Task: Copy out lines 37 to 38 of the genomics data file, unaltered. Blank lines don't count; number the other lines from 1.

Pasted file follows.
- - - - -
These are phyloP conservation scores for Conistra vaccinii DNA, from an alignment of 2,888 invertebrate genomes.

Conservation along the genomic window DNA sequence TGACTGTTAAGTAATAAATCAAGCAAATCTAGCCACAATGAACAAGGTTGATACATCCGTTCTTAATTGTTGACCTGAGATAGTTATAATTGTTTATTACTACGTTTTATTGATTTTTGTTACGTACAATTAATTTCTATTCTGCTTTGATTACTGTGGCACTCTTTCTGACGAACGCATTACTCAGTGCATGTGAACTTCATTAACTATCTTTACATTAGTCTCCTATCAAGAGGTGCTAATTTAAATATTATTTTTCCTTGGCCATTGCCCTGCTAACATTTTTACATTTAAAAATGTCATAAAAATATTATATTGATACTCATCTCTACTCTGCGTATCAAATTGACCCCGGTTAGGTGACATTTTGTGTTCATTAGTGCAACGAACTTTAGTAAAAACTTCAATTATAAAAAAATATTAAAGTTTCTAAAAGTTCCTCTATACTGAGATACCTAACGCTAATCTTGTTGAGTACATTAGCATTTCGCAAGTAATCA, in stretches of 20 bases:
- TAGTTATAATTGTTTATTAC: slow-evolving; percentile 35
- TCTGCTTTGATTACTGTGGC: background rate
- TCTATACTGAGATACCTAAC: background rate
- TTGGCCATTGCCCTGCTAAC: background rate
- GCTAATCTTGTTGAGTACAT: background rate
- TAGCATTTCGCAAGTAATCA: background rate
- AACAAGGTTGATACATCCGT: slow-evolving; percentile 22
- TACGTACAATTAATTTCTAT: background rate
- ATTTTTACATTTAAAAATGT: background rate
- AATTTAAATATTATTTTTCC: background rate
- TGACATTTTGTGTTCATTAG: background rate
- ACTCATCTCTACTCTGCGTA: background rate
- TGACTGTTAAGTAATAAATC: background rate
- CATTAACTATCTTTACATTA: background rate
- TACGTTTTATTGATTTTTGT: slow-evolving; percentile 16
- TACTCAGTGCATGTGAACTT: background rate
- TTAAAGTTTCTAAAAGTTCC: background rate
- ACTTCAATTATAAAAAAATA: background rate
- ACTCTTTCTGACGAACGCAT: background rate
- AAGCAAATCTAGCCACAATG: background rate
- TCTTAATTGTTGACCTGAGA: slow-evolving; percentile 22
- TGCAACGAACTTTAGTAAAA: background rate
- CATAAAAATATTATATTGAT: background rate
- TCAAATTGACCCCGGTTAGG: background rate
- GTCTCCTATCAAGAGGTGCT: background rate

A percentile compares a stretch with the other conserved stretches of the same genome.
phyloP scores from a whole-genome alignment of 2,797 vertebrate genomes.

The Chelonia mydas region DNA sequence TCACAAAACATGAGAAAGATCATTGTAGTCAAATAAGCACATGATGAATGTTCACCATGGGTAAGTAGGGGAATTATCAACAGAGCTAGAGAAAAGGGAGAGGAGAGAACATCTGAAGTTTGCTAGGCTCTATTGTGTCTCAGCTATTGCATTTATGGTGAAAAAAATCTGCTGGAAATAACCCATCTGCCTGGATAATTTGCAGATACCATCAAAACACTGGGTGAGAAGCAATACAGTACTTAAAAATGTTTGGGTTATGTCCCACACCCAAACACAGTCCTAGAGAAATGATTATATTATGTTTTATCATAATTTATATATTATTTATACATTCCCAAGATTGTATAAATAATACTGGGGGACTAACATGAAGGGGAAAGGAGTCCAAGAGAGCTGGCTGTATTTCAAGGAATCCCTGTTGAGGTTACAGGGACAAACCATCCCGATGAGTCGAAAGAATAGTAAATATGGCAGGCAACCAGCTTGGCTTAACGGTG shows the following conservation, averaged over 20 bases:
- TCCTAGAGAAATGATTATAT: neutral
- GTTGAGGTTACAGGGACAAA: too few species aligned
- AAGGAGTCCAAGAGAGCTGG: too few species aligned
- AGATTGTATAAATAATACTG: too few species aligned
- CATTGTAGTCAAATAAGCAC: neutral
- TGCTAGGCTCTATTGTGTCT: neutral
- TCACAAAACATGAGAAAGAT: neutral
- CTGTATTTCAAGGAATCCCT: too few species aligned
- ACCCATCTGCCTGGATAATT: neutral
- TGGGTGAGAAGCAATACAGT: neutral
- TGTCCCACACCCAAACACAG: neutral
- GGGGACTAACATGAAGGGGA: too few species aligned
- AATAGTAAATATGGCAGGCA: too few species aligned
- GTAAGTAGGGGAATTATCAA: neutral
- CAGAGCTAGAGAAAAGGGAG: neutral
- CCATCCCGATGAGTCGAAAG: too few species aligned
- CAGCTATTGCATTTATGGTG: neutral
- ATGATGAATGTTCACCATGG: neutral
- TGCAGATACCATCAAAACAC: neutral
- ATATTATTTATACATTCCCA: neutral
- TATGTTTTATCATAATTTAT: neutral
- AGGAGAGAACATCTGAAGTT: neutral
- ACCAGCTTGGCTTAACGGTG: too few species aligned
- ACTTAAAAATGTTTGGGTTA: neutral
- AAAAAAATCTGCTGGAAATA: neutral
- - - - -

- TCACAAAACATGAGAAAGAT: neutral
- CTGTATTTCAAGGAATCCCT: too few species aligned